The Conservative election victory: one nation?

19 May 15

There’s more than one way to lose a majority. David Cameron will be watching Tory backbenchers watching him like rows of hawks

So we have a Conservative government for the next five years. Or do we?

There’s already been speculation that, with such a small majority and such big issues and challenges on the horizon, the Tories might not hang on for the full five years as a majority government.

This is wishful thinking for some, and woolly thinking by others. David Cameron has an effective 16 MP majority (once you factor in the non-voters: the Speaker, three deputy speakers and four Sinn Féin MPs). In the last parliament there were 21 byelections, mostly in Opposition seats. It would take nine lost byelections in Tory seats for them to lose their majority – which is very unlikely.

One other thing we know with some certainty is this will not be a five-year Cameron government. If he is to stand down in good time before the next general election to allow his successor to settle in, it’s hard to see him remaining beyond 2019 or maybe 2018. Some are already speculating he might go as early as 2017, after the European referendum.

When Cameron does decide to stand down, expect non-stop speculation and manoeuvering by possible successors and their ‘friends’ until he does. As Tony Blair found, power drains away quickly when people know you’ll soon be gone.

Talking about Europe, there is more than one way to lose a majority – as John Major found out in 1992-97. It is hard to see the Tory party emerging unscathed from an EU referendum, or even the next two years of attempted negotiations. Cameron’s Europhobic backbenchers will be watching his every move like hawks and, as the last parliament saw, they are only too willing to rebel. The post-2010 intake has been especially prone to both Euroscepticism and rebellion.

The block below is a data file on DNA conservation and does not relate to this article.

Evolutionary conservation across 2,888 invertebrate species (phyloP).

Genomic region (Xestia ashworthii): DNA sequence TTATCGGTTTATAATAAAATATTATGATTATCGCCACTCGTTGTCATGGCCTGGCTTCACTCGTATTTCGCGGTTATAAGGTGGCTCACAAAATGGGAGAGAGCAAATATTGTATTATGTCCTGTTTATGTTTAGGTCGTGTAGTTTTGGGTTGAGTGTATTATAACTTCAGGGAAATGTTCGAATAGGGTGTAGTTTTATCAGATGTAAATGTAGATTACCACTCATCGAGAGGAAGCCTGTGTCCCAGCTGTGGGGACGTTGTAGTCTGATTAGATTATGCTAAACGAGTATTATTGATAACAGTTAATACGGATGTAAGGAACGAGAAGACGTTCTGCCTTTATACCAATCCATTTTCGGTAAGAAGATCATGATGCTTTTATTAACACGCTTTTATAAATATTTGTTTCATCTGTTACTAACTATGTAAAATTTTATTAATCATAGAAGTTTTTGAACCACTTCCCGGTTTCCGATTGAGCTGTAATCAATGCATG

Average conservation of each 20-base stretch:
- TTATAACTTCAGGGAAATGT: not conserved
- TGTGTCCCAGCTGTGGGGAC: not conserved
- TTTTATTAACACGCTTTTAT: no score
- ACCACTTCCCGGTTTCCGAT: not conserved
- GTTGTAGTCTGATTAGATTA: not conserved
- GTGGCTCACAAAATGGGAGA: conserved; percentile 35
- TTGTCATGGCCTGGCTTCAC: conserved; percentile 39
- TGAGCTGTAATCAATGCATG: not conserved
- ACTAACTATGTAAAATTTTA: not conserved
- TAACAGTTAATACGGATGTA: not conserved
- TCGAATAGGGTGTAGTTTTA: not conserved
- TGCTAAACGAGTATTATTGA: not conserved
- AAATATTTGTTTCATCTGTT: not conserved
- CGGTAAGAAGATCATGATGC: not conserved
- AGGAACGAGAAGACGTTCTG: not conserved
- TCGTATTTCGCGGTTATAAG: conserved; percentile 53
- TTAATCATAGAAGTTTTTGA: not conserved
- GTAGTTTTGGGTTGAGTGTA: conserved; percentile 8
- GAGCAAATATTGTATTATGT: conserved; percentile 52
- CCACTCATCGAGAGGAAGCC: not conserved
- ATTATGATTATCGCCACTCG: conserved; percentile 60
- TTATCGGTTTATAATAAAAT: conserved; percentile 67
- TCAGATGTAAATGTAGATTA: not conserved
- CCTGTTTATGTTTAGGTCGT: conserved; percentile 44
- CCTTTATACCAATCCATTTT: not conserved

Apart from his own leadership position and Europe, there are two other huge elephants in the room. These are ‘the deficit’ and Scotland, both of which present massive challenges.

The impetus towards Scottish independence can only have been accelerated by the SNP’s 56-seat harvest north of the border. Whatever they are saying now – and they are desperately trying to seem statesperson-like – the pressure from the Nationalists’ base to re-open the independence question will be immense. (They also have a potential party management problem – with 56 MPs and Alex Salmond in London and 64 MSPs and Nicola Sturgeon in Edinburgh, there is plenty of scope for tensions to emerge – ‘what you see depends on where you sit,’ as they say.)

Controversy over Scotland will also ensure that English devolution – either to England as a whole or to city-regions like Manchester – is going to remain high on the agenda.

So we come, finally, to the big issue for public services and welfare – the deficit. If the Tories are to really pursue the targets they set out in the election, including NHS spending and tax reductions, then the non-NHS public services and welfare benefits are going to take a huge pounding – much greater than, and on top of, the cuts already made during the coalition. None of the challenges of an ageing population, economic restructuring, population movements, an increasing number of school-age kids, and a host of others are going away. Many experts have warned that cuts on the scale proposed are ‘challenging’ to put it mildly.

As the fog of war subsides it is pretty clear we – and the Conservative government – are in for ‘interesting times’. And remember that the Chinese saying is actually a curse, ‘may you live in … ’ a period of intense disharmony. It is doubtful the UK will emerge from it as one nation – in any sense of that term.

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